News & Features

CD releases, artists touring, festival previews, news from UK venues and anything else that people are talking about


Conversations with international and UK artists about their music, their inspiration and their future plans

cds & other reviews

Sorting through the mass of new releases for the hidden gems, as well as reviews of live shows, festivals, books and movies


Some ideas for thematic CD samplers or iPod playlists. Add your own suggestions or submit an entire list

The Cedar Creek Sessions


September 24, 2010 Comments: 0

Austin-based country rock band Stonehoney would seem to have everything going for them: they’ve been picked up by artist-led label Music Road Records, and their first album is 14 songs chosen from 40 that they recorded entirely live over four days in the label’s studios. This is a band with no passengers – all four write the songs, and all four sing lead vocals, and play some blistering guitar. So maybe it’s only the anticipation of what this perfect storm could produce that leads to a vague sense of disappointment with the outcome.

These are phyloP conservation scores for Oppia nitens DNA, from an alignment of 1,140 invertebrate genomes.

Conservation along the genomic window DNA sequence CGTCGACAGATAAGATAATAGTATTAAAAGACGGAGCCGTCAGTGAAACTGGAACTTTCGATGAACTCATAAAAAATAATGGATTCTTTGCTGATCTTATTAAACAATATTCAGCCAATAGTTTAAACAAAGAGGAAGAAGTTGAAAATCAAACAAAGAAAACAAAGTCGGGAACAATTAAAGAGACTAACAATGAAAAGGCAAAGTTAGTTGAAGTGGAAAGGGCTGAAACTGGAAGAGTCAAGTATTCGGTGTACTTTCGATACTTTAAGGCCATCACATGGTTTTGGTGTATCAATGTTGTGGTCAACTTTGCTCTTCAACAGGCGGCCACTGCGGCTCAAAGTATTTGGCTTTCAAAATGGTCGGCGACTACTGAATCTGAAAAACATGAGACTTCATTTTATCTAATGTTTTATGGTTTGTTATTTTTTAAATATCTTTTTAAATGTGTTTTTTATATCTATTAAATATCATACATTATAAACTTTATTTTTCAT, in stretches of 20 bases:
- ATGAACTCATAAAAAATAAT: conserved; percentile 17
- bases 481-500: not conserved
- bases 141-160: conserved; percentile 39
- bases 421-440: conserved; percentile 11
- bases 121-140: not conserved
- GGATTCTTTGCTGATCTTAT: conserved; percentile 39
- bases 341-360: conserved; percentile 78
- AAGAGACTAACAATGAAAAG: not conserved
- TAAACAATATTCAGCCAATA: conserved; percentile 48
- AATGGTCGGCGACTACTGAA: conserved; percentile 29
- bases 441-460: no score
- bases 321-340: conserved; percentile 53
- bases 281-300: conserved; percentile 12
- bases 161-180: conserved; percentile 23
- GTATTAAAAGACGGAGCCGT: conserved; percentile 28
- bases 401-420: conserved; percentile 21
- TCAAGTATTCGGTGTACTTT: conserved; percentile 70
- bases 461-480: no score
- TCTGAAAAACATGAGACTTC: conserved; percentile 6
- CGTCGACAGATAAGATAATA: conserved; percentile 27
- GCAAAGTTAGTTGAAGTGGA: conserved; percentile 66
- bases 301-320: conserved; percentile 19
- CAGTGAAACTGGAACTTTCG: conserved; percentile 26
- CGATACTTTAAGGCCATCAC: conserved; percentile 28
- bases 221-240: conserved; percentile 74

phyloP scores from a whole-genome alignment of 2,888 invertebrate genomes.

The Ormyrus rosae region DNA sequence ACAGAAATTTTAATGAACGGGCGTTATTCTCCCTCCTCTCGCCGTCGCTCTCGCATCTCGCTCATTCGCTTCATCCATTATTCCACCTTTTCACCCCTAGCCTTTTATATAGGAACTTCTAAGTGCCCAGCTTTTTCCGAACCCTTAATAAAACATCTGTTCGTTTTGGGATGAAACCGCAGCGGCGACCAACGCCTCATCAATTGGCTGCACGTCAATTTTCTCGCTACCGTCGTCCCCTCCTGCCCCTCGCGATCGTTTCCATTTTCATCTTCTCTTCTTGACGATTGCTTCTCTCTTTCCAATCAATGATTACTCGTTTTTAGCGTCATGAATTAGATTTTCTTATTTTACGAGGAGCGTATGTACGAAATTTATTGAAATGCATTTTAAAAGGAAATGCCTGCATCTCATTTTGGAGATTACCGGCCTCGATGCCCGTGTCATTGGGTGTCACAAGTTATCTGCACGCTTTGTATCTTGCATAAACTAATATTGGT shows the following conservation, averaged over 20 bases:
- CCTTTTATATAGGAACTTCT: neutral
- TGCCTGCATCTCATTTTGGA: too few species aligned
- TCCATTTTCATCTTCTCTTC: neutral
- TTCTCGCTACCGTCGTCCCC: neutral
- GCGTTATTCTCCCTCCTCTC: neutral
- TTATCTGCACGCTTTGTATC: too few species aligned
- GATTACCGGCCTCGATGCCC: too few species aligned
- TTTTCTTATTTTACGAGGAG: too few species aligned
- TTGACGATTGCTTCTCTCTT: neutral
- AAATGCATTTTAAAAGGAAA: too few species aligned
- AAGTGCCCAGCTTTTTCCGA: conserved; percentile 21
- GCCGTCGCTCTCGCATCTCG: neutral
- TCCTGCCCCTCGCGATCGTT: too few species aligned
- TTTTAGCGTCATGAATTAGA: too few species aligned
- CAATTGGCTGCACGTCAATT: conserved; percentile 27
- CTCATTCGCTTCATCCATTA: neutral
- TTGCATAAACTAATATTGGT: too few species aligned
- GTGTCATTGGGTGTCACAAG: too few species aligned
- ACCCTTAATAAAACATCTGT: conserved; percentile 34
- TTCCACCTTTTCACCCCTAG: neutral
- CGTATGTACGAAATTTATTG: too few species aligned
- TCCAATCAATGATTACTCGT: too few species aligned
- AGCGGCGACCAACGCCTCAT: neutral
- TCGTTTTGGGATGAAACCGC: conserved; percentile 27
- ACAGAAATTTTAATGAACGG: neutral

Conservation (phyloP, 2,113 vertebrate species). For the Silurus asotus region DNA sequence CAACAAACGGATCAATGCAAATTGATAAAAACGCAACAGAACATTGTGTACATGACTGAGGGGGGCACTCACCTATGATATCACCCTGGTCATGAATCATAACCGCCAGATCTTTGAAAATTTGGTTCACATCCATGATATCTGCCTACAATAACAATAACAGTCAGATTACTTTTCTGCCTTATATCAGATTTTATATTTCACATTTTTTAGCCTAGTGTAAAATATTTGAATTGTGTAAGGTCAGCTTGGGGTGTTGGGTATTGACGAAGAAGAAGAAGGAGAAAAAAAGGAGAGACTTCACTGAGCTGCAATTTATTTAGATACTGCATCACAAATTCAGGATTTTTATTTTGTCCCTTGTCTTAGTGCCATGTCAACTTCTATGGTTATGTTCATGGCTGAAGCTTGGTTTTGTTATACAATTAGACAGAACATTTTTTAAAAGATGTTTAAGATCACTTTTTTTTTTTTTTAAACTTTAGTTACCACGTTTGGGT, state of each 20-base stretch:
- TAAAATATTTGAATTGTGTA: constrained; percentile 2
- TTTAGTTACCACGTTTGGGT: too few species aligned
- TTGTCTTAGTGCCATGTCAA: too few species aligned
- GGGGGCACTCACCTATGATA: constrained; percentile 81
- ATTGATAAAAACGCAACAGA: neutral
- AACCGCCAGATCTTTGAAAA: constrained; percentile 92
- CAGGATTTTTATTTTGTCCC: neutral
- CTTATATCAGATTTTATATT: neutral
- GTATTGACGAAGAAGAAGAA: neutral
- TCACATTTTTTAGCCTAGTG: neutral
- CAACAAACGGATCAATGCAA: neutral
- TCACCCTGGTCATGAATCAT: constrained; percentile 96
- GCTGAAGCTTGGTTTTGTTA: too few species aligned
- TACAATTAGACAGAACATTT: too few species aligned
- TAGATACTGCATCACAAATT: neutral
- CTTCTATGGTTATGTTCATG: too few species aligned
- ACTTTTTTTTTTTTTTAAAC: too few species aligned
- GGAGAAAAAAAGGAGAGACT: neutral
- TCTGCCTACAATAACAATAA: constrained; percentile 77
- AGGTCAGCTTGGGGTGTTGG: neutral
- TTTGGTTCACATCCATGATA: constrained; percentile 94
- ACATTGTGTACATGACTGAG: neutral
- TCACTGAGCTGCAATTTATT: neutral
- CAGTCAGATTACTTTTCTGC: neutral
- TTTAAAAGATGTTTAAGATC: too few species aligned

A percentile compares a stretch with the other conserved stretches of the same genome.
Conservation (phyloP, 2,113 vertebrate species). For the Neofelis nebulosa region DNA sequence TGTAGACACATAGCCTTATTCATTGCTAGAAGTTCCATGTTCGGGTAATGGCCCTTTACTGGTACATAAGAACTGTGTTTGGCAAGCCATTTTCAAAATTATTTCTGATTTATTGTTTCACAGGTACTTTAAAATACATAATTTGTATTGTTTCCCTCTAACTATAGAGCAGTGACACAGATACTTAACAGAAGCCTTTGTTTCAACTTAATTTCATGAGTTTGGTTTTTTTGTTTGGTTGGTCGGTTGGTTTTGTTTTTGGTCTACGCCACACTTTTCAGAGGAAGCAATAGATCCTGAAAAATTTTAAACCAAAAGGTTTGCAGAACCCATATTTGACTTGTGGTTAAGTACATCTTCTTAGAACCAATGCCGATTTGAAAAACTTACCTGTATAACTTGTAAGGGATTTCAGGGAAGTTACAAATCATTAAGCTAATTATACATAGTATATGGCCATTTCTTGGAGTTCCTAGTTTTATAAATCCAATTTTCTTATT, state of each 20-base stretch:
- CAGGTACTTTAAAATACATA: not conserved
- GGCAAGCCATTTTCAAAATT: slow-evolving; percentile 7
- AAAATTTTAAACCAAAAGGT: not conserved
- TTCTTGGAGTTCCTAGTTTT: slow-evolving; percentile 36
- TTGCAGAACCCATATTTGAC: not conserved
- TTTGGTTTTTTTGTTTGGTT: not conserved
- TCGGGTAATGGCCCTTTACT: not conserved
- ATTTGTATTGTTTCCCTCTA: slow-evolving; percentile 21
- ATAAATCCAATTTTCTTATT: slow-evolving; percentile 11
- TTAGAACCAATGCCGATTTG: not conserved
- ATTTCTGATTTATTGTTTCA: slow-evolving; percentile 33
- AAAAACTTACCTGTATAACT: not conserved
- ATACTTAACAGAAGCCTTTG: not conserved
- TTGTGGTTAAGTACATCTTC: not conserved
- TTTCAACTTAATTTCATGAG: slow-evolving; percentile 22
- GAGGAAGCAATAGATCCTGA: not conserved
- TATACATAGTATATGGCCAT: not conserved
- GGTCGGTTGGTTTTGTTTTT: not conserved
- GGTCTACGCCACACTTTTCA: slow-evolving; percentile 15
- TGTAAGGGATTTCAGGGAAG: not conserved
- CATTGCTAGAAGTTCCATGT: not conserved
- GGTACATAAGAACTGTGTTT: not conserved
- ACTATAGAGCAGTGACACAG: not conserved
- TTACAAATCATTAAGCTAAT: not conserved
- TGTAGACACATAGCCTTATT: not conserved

And that’s a reflection of some of the songs. This is an album heavy in breakup songs, and those simply don’t seem to break new ground, in fact they sound formulaic and rather old-fashioned. The better songs are almost invariably those that move away from the breakup theme. They include a couple of love songs, as well as the engine-revving “White Knuckle Wind”. The standout song is a modern-day prison lament, “Good as Gone”.
And the disappointment is only vague. Stonehoney are clearly a band of considerable talent and energy. Comprised of Shawn Davis on electric guitar, Phil Hurley on lead electric guitar, David Phenicie on bass guitar and Nick Randolph on acoustic guitar, the band transplanted itself from Los Angeles and has already found success in the Austin music scene. For the album, they’ve called on guest players including former Wilco drummer Ken Coomer and legendary pianist Earl Poole Ball.
They should receive much credit for recording live, and their playing and vocal harmonies are top-notch. The Cedar Creek Sessions may be missing a little in terms of showcasing the band’s songs, but it certainly showcases the band itself, and on the assumption that this is a good indication of what they sound like on stage, it should certainly encourage a good turnout to their live shows.
Naomi Koppel

Post new comment

The content of this field is kept private and will not be shown publicly.
  • Web page addresses and e-mail addresses turn into links automatically.
  • Allowed HTML tags: <a> <em> <strong> <cite> <code> <ul> <ol> <li> <dl> <dt> <dd>
  • Lines and paragraphs break automatically.

More information about formatting options